The Prestige by Christopher Priest
Ah, The Prestige. I remember watching Christopher Nolan’s film adaptation of this novel with my mother, who couldn’t take the ending—she likes her villains punished, my mother. I myself enjoyed the thoughtful plot, the fantastic acting, and the costuming. It’s often about the costuming with me. Obviously, it was after watching the film that I discovered it was originally a novel, but for years I thought that the novel was endlessly complicated and that Nolan had pulled out one story thread among many to adapt to film. Imagine my surprise—and delight—to discover that that’s absolutely not the case.
The Prestige opens with Andrew Westley, born Andrew Borden, receiving a package from a one Kate Angier containing the diary of Alfred Borden, a stage magician of the late 1800s and his ancestor. In it, he reads of the feud between Borden and Angier, Kate’s ancestor and another stage magician. Unbeknownst to Andrew, this feud has lived on, and Kate has reached out to him to end it. While Andrew doesn’t consider himself a Borden by anything but birth, he’s still intrigued—because he thinks it might solve the mystery of the fact he’s always felt he’s had a twin brother, despite being a single birth…
The film adaptation of The Prestige (which will get its own review in due time, don’t you worry) dispenses only with the frame story of Andrew and Kate, which only serves as an introduction to the story and a way to give the novel some sort of a climax. Since The Prestige in my head was a Gordian knot of stories, I will admit to being a little disappointed, but that’s hardly the novel’s fault. The frame story merely punctuates the diaries of Borden and Angier. Knowing the “twist”—well, the plot, it’s hardly a twist, although it’s kept from the audience—from the film adaptation kept me from enjoying it as a first reader would. But there are other delights; you know how sometimes you’ll reread a murder mystery just so you can track the killer from the very beginning? (I’m not the only one who does that, right?) Knowing what heights of madness Angier eventually reaches in the search for the perfect trick to one-up Borden ratchets up the tension and the creepy atmosphere of the novel. Both Angier and Borden are forced to get cryptic in their diaries to conceal their professional secrets, and being able to read between the lines is properly spine-chilling. I can only imagine that encountering it for the first time will be equally as satisfying.
Less satisfying is the writing style. There’s nothing wrong with it, except a pretty heavy whiff of the mid-nineties (a quality I can’t quite put my finger on yet, but I will someday)—it’s efficient and the story itself is so engaging that it’s hard not to. But little differentiates the voices of Borden and Angier, and only time, gender, and the third person separate Andrew and Kate from them. The novel isn’t a deep character study; rather, it’s an exploration of the concept of doubles from various different angles, touching on it in its various natural and unnatural incarnations. But there’s not much emotional exploration of the fallout of these events, despite the intimacy that the diaries could possibly provide. Perhaps that’s the point—Angier and Borden are always playing their cards close to their chest, so it’s impossible to truly get inside their heads in narratives that they themselves are creating, just like the tricks they perform onstage. The diaries, as Borden’s peculiar way of referring to his own secret, are part of the trick.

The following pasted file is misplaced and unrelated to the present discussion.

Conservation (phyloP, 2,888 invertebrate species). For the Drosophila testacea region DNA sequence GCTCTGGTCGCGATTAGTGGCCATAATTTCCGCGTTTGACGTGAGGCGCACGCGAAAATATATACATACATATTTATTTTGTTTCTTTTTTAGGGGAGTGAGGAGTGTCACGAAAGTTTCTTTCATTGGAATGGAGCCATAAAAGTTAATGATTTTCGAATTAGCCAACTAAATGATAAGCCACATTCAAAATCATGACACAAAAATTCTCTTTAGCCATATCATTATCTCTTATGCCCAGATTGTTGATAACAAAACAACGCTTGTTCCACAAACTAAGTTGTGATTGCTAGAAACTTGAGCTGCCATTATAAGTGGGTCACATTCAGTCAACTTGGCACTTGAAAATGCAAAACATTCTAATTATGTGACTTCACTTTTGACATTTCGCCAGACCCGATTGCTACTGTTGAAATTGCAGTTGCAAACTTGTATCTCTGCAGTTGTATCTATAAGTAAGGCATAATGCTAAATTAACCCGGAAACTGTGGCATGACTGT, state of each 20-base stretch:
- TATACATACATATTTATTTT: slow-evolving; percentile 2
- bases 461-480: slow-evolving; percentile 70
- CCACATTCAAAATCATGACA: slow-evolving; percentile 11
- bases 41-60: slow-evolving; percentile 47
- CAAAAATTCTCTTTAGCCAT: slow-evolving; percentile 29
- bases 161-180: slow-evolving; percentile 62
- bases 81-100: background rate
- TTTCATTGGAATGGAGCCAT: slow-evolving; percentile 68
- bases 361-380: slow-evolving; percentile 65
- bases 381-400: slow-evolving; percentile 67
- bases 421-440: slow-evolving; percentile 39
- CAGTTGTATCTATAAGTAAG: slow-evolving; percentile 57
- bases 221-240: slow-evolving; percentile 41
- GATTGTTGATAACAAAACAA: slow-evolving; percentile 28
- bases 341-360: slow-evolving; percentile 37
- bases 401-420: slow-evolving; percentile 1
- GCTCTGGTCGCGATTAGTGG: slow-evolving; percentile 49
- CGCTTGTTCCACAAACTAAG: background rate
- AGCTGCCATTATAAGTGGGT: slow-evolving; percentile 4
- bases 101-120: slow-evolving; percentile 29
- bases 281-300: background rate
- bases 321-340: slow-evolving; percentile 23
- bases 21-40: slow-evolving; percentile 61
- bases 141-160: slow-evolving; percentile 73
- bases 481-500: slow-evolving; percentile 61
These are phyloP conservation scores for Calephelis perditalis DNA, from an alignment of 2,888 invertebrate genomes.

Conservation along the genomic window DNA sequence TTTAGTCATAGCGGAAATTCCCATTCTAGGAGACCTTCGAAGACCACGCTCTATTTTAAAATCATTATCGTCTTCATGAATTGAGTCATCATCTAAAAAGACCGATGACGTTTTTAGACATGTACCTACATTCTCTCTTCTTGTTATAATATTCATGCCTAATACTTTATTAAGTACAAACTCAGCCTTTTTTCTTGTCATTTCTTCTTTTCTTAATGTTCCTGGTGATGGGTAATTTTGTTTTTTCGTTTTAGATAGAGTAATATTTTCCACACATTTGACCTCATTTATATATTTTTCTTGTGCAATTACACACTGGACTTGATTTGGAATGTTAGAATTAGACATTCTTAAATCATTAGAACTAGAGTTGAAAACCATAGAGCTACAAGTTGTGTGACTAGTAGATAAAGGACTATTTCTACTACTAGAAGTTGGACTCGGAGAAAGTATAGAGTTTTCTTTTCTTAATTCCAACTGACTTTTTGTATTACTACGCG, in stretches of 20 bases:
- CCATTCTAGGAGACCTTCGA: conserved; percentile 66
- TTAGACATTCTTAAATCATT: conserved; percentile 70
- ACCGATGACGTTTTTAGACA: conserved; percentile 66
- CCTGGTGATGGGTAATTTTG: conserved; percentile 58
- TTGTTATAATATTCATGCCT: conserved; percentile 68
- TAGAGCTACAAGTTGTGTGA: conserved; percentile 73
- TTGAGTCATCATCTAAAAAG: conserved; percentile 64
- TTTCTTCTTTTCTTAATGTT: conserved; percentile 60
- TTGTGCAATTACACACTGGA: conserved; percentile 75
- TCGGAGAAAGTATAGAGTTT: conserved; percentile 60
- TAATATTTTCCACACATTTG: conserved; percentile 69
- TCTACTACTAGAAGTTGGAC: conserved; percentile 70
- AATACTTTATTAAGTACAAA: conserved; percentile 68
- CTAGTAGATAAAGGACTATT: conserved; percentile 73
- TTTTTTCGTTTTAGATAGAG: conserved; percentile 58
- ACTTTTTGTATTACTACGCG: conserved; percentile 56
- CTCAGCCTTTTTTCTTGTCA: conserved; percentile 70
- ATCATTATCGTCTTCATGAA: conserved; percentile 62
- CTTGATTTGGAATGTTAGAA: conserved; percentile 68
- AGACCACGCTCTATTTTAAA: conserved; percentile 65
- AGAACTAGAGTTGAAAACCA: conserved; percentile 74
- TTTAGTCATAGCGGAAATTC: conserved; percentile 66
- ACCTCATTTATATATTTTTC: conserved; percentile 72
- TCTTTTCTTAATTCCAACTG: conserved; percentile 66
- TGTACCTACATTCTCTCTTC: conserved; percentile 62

Ultimately, I think the film adaptation streamlines the material provided here into a more svelte and affective story, by eliminating moments here and there—one of the twists is brought up early and dismissed, before being raised again, for instance—and removing the ultimately thin frame story. It’s a fascinating and utterly unique story and concept, hence its James Tate Black Memorial Prize, but it’s not as developed as it could be, and I found that ultimately disappointing, even as I kept flipping the pages. I don’t know; perhaps I’m hideously biased because I saw the film first at a formative age. But ultimately, I think the film adaptation outshines the novel.
Bottom line: The Prestige is an efficiently written, fascinating, and unique piece, but the lack of emotional depth forces me to concede the best translation of this concept is, in fact, Nolan’s 2006 film. If you’d like.
I rented this book from the public library.